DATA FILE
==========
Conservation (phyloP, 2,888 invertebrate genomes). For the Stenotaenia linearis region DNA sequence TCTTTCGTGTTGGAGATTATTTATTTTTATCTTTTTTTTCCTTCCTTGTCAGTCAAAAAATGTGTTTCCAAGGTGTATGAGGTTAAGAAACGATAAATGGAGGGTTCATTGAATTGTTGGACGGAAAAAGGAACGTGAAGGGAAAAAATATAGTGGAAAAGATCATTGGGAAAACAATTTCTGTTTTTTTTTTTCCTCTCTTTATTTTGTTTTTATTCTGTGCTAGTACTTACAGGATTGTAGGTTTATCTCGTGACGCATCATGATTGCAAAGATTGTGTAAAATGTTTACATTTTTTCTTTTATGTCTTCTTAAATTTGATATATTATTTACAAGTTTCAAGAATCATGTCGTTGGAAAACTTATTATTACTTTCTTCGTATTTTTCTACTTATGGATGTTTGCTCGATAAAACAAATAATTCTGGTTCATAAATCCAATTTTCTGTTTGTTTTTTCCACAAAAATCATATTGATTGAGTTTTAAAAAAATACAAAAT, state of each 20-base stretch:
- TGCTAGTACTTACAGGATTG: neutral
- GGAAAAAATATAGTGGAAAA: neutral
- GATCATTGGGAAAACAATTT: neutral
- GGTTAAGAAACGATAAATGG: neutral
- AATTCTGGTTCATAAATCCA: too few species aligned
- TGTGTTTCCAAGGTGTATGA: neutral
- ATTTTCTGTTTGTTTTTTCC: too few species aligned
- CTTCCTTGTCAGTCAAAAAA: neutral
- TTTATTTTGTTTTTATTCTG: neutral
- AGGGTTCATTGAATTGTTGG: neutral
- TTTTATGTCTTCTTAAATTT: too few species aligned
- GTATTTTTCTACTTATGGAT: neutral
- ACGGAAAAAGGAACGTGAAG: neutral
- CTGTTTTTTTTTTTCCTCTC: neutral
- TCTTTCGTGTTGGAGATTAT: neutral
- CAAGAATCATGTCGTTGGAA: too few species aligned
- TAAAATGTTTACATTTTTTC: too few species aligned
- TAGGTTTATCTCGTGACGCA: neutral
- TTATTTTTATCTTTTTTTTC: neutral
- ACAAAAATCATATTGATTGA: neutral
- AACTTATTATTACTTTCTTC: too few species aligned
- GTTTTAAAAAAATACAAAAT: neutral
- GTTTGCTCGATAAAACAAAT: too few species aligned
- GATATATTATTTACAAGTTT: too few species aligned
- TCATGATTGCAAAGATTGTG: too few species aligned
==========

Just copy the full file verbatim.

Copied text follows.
Conservation (phyloP, 2,888 invertebrate genomes). For the Stenotaenia linearis region DNA sequence TCTTTCGTGTTGGAGATTATTTATTTTTATCTTTTTTTTCCTTCCTTGTCAGTCAAAAAATGTGTTTCCAAGGTGTATGAGGTTAAGAAACGATAAATGGAGGGTTCATTGAATTGTTGGACGGAAAAAGGAACGTGAAGGGAAAAAATATAGTGGAAAAGATCATTGGGAAAACAATTTCTGTTTTTTTTTTTCCTCTCTTTATTTTGTTTTTATTCTGTGCTAGTACTTACAGGATTGTAGGTTTATCTCGTGACGCATCATGATTGCAAAGATTGTGTAAAATGTTTACATTTTTTCTTTTATGTCTTCTTAAATTTGATATATTATTTACAAGTTTCAAGAATCATGTCGTTGGAAAACTTATTATTACTTTCTTCGTATTTTTCTACTTATGGATGTTTGCTCGATAAAACAAATAATTCTGGTTCATAAATCCAATTTTCTGTTTGTTTTTTCCACAAAAATCATATTGATTGAGTTTTAAAAAAATACAAAAT, state of each 20-base stretch:
- TGCTAGTACTTACAGGATTG: neutral
- GGAAAAAATATAGTGGAAAA: neutral
- GATCATTGGGAAAACAATTT: neutral
- GGTTAAGAAACGATAAATGG: neutral
- AATTCTGGTTCATAAATCCA: too few species aligned
- TGTGTTTCCAAGGTGTATGA: neutral
- ATTTTCTGTTTGTTTTTTCC: too few species aligned
- CTTCCTTGTCAGTCAAAAAA: neutral
- TTTATTTTGTTTTTATTCTG: neutral
- AGGGTTCATTGAATTGTTGG: neutral
- TTTTATGTCTTCTTAAATTT: too few species aligned
- GTATTTTTCTACTTATGGAT: neutral
- ACGGAAAAAGGAACGTGAAG: neutral
- CTGTTTTTTTTTTTCCTCTC: neutral
- TCTTTCGTGTTGGAGATTAT: neutral
- CAAGAATCATGTCGTTGGAA: too few species aligned
- TAAAATGTTTACATTTTTTC: too few species aligned
- TAGGTTTATCTCGTGACGCA: neutral
- TTATTTTTATCTTTTTTTTC: neutral
- ACAAAAATCATATTGATTGA: neutral
- AACTTATTATTACTTTCTTC: too few species aligned
- GTTTTAAAAAAATACAAAAT: neutral
- GTTTGCTCGATAAAACAAAT: too few species aligned
- GATATATTATTTACAAGTTT: too few species aligned
- TCATGATTGCAAAGATTGTG: too few species aligned